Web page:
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Bruce Willis' Daughter Tallulah Details His "Decline" With Dementia

The 29-year-old opens up about Bruce Willis' battle with dementia in a moving essay: "He still knows who I am and lights up when I enter the room."



Tallulah Willis is being transparent about her mental health struggles over the years.


In a moving personal essay for Vogue, the 29-year-old actress — the youngest daughter of Bruce Willis and Demi Moore — opened up about struggling with body dysmorphia and how that led to her developing anorexia, among other mental health diagnoses.


“For the last four years, I have suffered from anorexia nervosa, which I’ve been reluctant to talk about because, after getting sober at age 20, restricting food has felt like the last vice that I got to hold on to,” she wrote.


Tallulah was admitted to a residential treatment facility when she was 25 in order to address not only her eating disorder but her depression, which she said lingered from childhood.


“It was a largely therapeutic experience; for the first time, I grieved the 15-year-old misfit me, the ugly duckling,” she shared. “I was also diagnosed with ADHD and started on stimulant medication, which was transformative.”


Attention deficit hyperactivity disorder (ADHD) is one of the most common neurodevelopmental disorders and can result in difficulty paying attention and controlling impulsive behaviors, or being overly active, according to the CDC.


“I felt smart for the first time,” Tallulah said of taking her medication, “but I also started to enjoy the appetite-​suppressant side effect of the meds. I saw a way to banish the awkward adolescent in favor of a flighty little pixie. And like so many people with eating disorders, my sense of myself went haywire.”


“There’s an unhealthy deliciousness at the beginning of losing weight rapidly,” she added. “People are like, ‘Oh wow!’ And then quickly it turns to, ‘Are you okay?’ My friends and family were terrified, and I dismissed it.”


Tallulah explained that people in her life questioned if it was her ADHD medicine causing her to lose so much weight. She said she rationalized it by trying to convince herself that it was helping her focus when it was actually “helping me to build a life outside of how I looked.”


“An eating disorders therapist would tell me later, the smaller you are, the bigger you feel,” Tallulah said. “How twisted is that?”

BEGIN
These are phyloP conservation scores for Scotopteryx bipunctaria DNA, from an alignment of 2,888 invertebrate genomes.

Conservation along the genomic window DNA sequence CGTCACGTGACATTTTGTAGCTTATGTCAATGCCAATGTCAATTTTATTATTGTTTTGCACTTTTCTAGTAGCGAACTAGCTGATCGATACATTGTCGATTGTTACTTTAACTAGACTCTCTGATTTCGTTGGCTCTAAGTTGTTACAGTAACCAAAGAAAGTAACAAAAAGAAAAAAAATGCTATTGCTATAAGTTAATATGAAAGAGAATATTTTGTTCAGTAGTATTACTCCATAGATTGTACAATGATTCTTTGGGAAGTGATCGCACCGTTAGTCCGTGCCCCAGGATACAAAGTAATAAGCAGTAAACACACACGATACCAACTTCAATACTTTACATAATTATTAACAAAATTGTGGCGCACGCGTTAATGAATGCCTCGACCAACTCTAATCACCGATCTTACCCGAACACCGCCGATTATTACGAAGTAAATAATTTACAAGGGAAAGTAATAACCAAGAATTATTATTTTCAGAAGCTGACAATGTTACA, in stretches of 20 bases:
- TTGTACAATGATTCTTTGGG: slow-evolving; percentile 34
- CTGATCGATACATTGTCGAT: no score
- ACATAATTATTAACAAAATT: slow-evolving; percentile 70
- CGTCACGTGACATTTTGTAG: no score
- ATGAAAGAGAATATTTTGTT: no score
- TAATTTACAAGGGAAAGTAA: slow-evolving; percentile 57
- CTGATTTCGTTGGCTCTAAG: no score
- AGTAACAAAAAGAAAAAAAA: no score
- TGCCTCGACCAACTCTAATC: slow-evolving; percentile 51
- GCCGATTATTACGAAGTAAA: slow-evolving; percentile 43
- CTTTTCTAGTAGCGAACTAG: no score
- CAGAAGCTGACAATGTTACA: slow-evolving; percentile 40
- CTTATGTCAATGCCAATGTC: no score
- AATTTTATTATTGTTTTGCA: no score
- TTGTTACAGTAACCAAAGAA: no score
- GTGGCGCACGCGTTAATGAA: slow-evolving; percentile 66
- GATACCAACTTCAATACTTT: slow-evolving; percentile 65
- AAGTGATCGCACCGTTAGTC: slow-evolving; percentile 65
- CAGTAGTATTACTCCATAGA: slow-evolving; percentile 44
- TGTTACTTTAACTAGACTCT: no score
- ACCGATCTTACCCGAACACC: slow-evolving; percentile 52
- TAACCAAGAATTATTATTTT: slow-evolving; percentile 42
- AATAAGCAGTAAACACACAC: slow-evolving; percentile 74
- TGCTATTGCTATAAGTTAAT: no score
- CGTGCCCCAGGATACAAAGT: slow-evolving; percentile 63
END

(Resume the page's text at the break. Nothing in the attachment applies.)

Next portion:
“By the spring of 2022, I weighed about 84 lbs.,” she recalled. “I was always freezing. I was calling mobile IV teams to come to my house, and I couldn’t walk in my Los Angeles neighborhood because I was afraid of not having a place to sit down and catch my breath.”


Her family stepped in and sent her to Driftwood Recovery, a rehabilitation center in Texas. While there, Tallulah said she was introduced to a variety of therapies and put back on her medication.


However, what she wasn’t expecting was another diagnosis. At Driftwood, the actress learned she had borderline personality disorder.


Borderline personality disorder is a mental illness that severely impacts a person’s ability to regulate their emotions, according to the National Institute of Mental Health. This can increase impulsivity, affect how a person feels about themselves, and negatively impact their relationships with others.


“By the time I left Texas, in October [2022], I felt a lot better,” Tallulah wrote in her essay. “I realized that what I wanted more than harmony with my body was harmony with my family — to no longer worry them, to bring a levity to my sisters and my parents. An emaciated body wouldn’t do that. I had felt the weight of people worrying about me for years, and that put me on my knees.”


Now, Tallulah said focusing on her recovery is a process, admitting that she has to “resist the temptation” and “urge myself to move on” everytime she sees the clothes in her closet from when she was at her unhealthiest.


Tallulah shared that she’s been focusing on rebuilding her relationship with her family, specifically with her father after the Die Hard icon was diagnosed with frontotemporal dementia.


“Recovery is probably lifelong, but I now have the tools to be present in all facets of my life, and especially in my relationship with my dad,” she said.


“In the past I was so afraid of being destroyed by sadness, but finally I feel that I can show up and be relied upon. I can savor that time, hold my dad’s hand, and feel that it’s wonderful,” Tallulah continued. “That whole thing about loving yourself before you can love somebody else — it’s real.”

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